It's long been known that Hollywood scriptwriters have nothing on its accountants when it comes to creativity.
A few years ago, it emerged the actor who played Darth Vader, David Prowse???, had not received any residual payments for Return of the Jedi because it was technically yet to return a profit. This was almost three decades after a movie that cost $US32 million took $US475 million at the box office.
There are many other examples of how mysterious and impenetrable Hollywood accounting is to outsiders.
But it still seems like lunacy that director George Miller and producer Doug Mitchell are being forced to sue Warner Bros for earnings for Mad Max: Fury Road.
"Simply put, we are owed substantial earnings for diligent and painstaking work which spanned over 10 years in development of the script and preparation and three years in production of the movie," they told Fairfax Media after the case before the Supreme Court of NSW was revealed last week.
Their claims include non-payment of a $US7 million bonus for making Fury Road for an agreed maximum budget of $US157 million.
Warner Bros responded with: "We disagree and will vigorously defend against these claims."
Now it's not news that Hollywood studios play hardball. They're in a business where they need a ruthless edge to keep making money.
And it's impossible to understand the contractual intricacies of a complex deal from what we know so far - a few details from a judgment that the case should be arbitrated in NSW rather than California.
But look at what Miller has done for Warner Bros with Fury Road.
Even to make the movie, he had to overcome countless setbacks including three major delays over more than a decade and having to recast the lead role to replace first Mel Gibson with Heath Ledger then, after his death, with Tom Hardy.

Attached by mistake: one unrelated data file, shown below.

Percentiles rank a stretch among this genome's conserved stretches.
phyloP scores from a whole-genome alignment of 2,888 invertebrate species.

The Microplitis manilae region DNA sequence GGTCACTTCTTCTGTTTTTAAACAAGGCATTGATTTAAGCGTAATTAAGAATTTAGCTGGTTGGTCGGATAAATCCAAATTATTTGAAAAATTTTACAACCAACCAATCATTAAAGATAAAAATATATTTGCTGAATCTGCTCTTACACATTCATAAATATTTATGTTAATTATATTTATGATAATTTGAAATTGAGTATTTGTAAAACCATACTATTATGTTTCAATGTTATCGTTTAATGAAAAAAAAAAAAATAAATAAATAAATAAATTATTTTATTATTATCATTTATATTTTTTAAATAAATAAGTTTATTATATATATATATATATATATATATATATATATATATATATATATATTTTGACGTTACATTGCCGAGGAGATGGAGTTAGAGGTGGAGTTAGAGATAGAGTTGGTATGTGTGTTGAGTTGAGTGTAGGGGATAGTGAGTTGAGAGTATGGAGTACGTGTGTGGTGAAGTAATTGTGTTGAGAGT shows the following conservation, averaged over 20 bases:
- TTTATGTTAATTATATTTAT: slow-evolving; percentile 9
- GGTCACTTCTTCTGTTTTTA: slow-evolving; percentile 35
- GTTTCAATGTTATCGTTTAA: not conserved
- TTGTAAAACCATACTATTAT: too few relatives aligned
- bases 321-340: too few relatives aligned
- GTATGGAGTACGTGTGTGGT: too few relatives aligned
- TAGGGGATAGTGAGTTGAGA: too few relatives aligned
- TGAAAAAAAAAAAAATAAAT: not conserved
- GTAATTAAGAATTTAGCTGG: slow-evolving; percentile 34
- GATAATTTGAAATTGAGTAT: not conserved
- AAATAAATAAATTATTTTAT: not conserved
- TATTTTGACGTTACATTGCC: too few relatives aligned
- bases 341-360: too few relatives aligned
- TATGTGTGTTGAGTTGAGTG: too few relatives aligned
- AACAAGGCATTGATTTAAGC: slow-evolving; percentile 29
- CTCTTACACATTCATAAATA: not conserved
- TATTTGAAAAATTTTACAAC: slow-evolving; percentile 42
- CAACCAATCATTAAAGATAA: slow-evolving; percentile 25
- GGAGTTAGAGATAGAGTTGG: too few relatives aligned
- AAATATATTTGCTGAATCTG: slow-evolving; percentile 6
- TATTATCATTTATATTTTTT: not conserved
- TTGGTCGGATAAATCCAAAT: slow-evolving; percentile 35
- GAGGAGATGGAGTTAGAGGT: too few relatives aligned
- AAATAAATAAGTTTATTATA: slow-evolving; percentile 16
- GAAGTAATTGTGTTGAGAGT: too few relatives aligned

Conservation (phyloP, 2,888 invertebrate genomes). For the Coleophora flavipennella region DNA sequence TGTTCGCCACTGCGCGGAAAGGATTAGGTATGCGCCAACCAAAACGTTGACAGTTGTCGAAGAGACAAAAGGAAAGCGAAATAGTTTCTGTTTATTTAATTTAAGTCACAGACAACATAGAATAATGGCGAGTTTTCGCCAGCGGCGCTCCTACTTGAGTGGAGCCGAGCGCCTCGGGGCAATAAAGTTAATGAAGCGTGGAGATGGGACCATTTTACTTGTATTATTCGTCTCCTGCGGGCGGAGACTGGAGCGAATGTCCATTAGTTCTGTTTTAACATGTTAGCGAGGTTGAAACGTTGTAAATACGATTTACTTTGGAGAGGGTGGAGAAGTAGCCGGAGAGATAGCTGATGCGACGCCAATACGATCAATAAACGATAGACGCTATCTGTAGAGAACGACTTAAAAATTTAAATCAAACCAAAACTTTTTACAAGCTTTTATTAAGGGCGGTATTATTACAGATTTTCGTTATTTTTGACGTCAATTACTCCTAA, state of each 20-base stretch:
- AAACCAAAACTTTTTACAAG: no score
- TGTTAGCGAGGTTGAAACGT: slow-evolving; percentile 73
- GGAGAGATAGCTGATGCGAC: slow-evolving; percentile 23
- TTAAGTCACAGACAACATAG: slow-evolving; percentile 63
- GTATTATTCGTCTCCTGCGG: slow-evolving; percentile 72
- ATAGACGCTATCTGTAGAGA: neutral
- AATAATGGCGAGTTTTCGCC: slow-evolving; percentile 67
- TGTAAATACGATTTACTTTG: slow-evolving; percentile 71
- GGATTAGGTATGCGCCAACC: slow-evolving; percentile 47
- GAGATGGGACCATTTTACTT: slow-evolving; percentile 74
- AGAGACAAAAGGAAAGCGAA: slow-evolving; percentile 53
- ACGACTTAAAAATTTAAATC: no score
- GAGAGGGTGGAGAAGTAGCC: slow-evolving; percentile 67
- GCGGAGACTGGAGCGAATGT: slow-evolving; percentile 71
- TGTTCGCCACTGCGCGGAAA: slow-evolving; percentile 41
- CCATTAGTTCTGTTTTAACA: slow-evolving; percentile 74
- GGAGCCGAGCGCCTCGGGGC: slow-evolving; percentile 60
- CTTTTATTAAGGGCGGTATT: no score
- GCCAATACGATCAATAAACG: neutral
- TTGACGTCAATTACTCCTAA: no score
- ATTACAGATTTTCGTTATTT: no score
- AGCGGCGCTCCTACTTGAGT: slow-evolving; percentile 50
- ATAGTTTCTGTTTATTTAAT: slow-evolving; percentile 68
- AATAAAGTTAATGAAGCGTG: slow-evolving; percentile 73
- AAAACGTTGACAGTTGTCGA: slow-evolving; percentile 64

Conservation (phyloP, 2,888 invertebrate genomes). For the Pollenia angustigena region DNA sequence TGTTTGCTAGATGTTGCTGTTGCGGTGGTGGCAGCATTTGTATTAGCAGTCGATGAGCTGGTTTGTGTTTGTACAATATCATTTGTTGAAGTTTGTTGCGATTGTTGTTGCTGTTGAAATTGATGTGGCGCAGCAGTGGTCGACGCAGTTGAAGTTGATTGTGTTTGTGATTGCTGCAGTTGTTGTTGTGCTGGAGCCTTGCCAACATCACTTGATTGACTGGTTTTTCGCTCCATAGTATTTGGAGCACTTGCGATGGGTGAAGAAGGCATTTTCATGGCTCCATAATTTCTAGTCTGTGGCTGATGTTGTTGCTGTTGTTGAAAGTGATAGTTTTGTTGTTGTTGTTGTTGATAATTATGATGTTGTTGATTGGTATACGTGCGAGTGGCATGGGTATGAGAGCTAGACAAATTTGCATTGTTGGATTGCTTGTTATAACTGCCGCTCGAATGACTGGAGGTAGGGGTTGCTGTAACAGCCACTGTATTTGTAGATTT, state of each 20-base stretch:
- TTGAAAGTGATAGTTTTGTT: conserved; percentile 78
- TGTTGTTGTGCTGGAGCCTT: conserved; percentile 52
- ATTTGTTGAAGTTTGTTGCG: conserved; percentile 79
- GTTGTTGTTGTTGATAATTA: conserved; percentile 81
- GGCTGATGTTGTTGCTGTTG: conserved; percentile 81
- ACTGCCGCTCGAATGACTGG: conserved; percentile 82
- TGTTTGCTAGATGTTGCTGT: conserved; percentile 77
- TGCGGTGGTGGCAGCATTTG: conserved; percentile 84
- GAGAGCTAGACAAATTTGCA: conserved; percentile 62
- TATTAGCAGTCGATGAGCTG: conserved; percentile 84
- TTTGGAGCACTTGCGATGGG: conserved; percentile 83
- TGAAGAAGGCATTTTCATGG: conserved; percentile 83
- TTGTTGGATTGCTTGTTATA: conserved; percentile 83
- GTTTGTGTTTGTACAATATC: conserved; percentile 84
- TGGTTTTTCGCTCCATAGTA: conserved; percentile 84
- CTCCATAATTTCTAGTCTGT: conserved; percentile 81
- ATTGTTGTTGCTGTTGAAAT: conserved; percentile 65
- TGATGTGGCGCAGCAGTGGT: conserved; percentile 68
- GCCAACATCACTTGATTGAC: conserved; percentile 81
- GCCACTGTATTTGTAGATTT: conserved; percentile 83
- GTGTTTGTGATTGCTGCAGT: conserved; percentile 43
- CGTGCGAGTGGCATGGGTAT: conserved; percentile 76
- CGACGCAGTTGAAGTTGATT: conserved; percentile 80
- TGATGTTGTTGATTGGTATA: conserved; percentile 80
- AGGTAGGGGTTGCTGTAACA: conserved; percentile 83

Then, when heavy rain left the desert around Broken Hill too green, Miller had to shift a gruelling shot involving 55 cast members and up to 1700 crew plus more than 200 vehicles to Namibia.
The director of two Happy Feet and three earlier Mad Max movies shot for an epic 135 days.
It could have been a disaster.
But Miller pulled it off more spectacularly than even the most optimistic studio executive could have imagined.
When it was released two years ago, Fury Road was almost universally acclaimed by critics - remarkable for an action movie that was the fourth in a series dating back to 1979. It was a bolt of cinematic energy, a masterfully made, new era action movie with a feminist heart.
At the box office, it took a not-to-be-sniffed at $US378 million despite not being released in China, one of the world's most lucrative markets.
And then, again remarkably, it went on to win six Academy Awards from 10 nominations. And considering Miller's relentless commitment to realise his vision, it arguably should have won best director as well.
How many Warner Bros executives would have relished those Oscar wins? How many took credit by association at an after party?
But the sad reality now is that Miller seems likely to be mired in litigation against the studio for years.
Whatever sum is at stake - with the $US7 million bonus just one of a number of claims - it seems likely Warner Bros could well and truly recoup that if Miller gets the chance to make two more long-planned Mad Max movies.
But if he doesn't get to make them because of the dispute, nobody wins. Not Miller, not the studio, not Mad Max fans around the world, nor the Australian cast and crew who would be working on them.
For the sake of letting one of the world's great directors get back to making movies, let's hope the dispute is settled soon.